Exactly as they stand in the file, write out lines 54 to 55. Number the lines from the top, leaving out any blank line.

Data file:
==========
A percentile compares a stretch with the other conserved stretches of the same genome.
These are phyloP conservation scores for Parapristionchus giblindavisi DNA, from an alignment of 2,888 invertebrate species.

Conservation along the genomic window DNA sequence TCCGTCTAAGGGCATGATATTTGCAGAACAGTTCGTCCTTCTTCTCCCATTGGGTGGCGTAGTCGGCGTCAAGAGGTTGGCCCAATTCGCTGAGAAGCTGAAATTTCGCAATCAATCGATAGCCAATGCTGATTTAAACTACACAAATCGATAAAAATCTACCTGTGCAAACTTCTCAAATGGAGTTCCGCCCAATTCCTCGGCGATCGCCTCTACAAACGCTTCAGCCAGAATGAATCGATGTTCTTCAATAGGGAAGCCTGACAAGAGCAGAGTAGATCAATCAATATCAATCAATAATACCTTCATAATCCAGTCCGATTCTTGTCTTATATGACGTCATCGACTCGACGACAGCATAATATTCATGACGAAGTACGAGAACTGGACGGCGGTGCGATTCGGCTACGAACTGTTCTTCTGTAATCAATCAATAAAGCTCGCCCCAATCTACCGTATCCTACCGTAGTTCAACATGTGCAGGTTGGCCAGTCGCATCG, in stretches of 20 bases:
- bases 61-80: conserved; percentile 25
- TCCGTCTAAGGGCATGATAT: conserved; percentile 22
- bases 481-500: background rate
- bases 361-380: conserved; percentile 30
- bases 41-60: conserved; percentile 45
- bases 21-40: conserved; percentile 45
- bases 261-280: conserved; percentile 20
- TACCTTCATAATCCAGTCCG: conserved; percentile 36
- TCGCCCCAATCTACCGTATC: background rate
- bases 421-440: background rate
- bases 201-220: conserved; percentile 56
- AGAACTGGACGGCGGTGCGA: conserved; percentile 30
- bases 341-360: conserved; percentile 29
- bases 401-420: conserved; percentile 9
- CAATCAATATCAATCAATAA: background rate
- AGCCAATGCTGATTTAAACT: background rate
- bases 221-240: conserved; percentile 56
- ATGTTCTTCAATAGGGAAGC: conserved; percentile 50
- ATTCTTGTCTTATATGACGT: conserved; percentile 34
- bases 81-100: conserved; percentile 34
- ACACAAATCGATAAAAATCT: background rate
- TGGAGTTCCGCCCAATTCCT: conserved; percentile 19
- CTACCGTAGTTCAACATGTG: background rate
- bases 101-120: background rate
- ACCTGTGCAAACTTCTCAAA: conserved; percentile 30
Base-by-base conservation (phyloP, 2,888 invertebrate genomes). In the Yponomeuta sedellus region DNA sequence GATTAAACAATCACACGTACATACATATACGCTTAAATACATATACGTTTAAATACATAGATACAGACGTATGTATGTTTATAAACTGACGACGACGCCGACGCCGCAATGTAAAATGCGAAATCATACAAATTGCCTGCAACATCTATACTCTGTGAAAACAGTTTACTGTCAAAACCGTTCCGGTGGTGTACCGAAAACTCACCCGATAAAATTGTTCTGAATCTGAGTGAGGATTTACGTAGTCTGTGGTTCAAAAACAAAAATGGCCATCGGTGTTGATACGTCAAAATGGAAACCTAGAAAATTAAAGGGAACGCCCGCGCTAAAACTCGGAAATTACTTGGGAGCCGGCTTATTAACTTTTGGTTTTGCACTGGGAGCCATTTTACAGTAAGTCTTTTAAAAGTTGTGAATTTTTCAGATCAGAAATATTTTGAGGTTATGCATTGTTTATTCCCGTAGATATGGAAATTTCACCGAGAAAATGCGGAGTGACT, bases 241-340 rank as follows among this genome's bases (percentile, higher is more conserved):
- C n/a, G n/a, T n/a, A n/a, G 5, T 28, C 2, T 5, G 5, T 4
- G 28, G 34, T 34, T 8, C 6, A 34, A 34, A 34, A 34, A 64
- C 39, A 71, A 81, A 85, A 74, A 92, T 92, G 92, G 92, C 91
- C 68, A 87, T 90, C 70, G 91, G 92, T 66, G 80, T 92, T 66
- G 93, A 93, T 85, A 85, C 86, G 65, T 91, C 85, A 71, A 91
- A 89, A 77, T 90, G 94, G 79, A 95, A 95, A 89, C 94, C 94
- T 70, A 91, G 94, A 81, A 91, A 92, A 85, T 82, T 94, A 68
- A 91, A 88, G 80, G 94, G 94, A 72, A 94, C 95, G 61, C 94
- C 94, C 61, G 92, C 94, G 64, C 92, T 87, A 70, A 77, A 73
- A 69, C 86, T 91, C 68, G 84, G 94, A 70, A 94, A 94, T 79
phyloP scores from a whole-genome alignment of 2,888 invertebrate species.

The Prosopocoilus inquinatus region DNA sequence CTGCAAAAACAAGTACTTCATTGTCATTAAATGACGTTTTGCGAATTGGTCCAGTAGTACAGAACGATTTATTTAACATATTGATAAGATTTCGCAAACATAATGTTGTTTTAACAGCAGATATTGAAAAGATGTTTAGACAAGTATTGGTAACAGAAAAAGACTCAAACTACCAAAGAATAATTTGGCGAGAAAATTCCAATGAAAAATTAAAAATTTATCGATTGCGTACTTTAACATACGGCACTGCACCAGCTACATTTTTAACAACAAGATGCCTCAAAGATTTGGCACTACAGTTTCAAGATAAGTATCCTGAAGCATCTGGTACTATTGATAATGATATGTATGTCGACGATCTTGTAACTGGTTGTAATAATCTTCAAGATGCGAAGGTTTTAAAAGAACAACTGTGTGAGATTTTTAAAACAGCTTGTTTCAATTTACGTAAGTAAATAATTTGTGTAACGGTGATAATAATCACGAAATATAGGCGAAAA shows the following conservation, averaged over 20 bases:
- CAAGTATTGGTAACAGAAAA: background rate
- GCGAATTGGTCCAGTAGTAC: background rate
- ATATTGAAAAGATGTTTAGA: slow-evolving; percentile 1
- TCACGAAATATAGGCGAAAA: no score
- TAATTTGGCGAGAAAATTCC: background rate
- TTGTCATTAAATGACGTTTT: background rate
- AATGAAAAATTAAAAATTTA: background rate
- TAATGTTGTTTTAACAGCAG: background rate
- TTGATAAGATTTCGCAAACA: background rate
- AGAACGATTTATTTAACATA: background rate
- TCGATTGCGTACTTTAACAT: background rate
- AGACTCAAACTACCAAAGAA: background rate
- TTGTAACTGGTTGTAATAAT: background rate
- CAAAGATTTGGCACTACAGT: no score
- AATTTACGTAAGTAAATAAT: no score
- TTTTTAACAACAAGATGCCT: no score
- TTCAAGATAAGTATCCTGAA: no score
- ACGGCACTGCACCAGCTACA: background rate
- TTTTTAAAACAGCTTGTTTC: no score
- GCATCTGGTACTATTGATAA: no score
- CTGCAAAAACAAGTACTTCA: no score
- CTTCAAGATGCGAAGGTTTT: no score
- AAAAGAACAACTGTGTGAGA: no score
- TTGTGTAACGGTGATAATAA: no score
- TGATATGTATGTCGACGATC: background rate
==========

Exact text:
- TTGTAACTGGTTGTAATAAT: background rate
- CAAAGATTTGGCACTACAGT: no score